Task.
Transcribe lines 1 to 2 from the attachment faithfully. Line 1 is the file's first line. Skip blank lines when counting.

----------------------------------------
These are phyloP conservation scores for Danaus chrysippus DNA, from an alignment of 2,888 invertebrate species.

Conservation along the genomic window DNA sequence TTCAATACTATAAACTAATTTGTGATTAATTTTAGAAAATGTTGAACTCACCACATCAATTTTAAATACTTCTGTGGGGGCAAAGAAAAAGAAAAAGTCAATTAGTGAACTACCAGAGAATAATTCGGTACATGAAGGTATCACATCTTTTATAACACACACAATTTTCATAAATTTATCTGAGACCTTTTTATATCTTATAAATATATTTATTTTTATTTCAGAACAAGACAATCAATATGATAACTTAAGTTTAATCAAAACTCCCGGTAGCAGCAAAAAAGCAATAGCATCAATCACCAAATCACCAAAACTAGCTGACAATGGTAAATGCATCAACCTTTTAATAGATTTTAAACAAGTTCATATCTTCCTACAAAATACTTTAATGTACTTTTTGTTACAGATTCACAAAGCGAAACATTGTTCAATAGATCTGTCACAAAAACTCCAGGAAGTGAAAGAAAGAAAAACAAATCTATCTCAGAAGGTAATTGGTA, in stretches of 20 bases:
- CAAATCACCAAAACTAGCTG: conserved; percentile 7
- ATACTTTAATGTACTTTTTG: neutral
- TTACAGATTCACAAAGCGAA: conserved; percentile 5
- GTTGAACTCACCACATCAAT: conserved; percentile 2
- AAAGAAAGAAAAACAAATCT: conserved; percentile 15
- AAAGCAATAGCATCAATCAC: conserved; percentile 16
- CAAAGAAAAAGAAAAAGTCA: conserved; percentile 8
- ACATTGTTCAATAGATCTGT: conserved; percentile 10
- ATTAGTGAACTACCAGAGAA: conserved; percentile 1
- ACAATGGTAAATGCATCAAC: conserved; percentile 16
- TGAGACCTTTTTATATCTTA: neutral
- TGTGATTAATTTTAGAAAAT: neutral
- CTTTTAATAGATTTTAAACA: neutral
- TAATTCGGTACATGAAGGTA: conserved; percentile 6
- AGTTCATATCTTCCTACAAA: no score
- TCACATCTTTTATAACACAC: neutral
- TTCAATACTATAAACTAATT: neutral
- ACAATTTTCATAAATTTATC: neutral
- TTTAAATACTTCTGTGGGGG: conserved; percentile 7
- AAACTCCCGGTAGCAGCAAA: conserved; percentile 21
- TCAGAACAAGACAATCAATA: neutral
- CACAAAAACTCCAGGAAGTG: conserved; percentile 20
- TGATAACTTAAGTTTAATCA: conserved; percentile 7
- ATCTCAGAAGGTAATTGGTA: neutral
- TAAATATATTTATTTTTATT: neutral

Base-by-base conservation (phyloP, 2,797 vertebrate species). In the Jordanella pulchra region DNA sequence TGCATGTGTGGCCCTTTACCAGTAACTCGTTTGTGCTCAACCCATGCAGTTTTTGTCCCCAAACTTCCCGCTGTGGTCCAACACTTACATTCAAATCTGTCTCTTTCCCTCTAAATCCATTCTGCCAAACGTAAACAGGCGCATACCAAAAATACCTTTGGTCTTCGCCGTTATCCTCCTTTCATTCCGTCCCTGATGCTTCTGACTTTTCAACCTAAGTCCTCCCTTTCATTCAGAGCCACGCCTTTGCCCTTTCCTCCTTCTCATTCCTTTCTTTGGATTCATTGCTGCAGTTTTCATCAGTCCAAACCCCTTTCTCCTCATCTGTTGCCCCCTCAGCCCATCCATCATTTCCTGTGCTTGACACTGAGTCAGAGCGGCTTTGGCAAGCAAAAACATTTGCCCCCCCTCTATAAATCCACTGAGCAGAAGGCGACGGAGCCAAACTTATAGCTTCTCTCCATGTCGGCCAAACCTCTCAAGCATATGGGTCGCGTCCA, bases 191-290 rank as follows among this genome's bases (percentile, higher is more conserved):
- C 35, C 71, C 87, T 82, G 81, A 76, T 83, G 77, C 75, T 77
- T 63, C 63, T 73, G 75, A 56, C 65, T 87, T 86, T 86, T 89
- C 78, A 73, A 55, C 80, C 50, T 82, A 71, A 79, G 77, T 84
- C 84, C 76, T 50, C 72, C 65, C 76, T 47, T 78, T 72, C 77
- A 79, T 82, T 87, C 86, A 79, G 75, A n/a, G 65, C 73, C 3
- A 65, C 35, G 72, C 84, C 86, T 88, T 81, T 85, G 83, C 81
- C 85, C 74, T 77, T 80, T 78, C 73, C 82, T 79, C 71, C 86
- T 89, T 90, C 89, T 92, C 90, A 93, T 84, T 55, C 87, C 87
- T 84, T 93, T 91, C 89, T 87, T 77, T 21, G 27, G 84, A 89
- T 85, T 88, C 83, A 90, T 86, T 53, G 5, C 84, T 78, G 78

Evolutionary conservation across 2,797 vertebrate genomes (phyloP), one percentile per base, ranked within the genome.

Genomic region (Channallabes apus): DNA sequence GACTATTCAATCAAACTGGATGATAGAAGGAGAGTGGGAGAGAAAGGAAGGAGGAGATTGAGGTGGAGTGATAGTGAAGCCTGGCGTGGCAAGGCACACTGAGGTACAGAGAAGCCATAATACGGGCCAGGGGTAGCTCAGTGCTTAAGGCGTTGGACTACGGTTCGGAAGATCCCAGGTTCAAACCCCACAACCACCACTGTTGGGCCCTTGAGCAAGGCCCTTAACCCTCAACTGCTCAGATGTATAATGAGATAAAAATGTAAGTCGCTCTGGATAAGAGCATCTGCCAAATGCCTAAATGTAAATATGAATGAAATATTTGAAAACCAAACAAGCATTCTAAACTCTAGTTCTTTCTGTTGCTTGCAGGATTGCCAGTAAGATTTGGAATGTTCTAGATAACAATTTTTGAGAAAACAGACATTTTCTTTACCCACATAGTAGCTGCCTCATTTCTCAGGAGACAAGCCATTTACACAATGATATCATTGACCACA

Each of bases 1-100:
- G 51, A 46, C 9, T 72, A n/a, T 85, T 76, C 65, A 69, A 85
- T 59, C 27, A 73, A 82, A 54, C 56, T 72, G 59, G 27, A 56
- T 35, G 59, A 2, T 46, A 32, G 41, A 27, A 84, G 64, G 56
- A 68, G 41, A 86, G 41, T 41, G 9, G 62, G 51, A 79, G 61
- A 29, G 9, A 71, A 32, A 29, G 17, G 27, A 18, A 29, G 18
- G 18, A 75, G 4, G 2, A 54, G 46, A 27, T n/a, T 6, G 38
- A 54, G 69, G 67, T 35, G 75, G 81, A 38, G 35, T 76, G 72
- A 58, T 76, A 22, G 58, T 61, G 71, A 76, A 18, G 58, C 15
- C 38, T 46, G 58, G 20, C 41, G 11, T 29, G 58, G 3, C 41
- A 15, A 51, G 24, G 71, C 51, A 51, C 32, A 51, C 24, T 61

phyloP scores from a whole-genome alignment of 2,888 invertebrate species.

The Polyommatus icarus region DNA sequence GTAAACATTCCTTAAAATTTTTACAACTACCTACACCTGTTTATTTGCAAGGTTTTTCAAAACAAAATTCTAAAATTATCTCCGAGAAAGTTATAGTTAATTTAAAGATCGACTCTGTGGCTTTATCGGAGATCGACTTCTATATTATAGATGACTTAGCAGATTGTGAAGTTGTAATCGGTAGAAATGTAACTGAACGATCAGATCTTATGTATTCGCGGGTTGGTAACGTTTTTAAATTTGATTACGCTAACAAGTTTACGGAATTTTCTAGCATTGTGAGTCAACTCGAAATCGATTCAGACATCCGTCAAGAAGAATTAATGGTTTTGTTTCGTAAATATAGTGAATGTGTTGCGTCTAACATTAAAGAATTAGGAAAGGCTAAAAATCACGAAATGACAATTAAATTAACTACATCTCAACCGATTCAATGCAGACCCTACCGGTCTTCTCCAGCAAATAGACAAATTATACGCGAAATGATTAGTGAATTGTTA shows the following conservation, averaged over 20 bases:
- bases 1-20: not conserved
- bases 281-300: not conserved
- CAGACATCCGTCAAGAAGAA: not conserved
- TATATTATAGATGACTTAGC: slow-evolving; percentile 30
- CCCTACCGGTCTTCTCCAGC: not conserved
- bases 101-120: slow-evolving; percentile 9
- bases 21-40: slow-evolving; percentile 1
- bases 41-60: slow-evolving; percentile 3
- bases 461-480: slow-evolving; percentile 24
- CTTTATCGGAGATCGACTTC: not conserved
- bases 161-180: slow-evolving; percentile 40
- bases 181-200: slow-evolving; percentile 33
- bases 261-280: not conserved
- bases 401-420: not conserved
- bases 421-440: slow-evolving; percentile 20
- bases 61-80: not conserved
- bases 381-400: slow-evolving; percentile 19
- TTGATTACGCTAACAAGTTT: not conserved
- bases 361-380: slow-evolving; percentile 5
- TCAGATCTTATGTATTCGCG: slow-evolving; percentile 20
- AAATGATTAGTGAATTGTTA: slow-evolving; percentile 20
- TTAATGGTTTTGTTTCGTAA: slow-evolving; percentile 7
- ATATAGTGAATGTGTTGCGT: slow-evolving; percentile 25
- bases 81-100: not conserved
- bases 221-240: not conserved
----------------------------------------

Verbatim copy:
These are phyloP conservation scores for Danaus chrysippus DNA, from an alignment of 2,888 invertebrate species.

Conservation along the genomic window DNA sequence TTCAATACTATAAACTAATTTGTGATTAATTTTAGAAAATGTTGAACTCACCACATCAATTTTAAATACTTCTGTGGGGGCAAAGAAAAAGAAAAAGTCAATTAGTGAACTACCAGAGAATAATTCGGTACATGAAGGTATCACATCTTTTATAACACACACAATTTTCATAAATTTATCTGAGACCTTTTTATATCTTATAAATATATTTATTTTTATTTCAGAACAAGACAATCAATATGATAACTTAAGTTTAATCAAAACTCCCGGTAGCAGCAAAAAAGCAATAGCATCAATCACCAAATCACCAAAACTAGCTGACAATGGTAAATGCATCAACCTTTTAATAGATTTTAAACAAGTTCATATCTTCCTACAAAATACTTTAATGTACTTTTTGTTACAGATTCACAAAGCGAAACATTGTTCAATAGATCTGTCACAAAAACTCCAGGAAGTGAAAGAAAGAAAAACAAATCTATCTCAGAAGGTAATTGGTA, in stretches of 20 bases: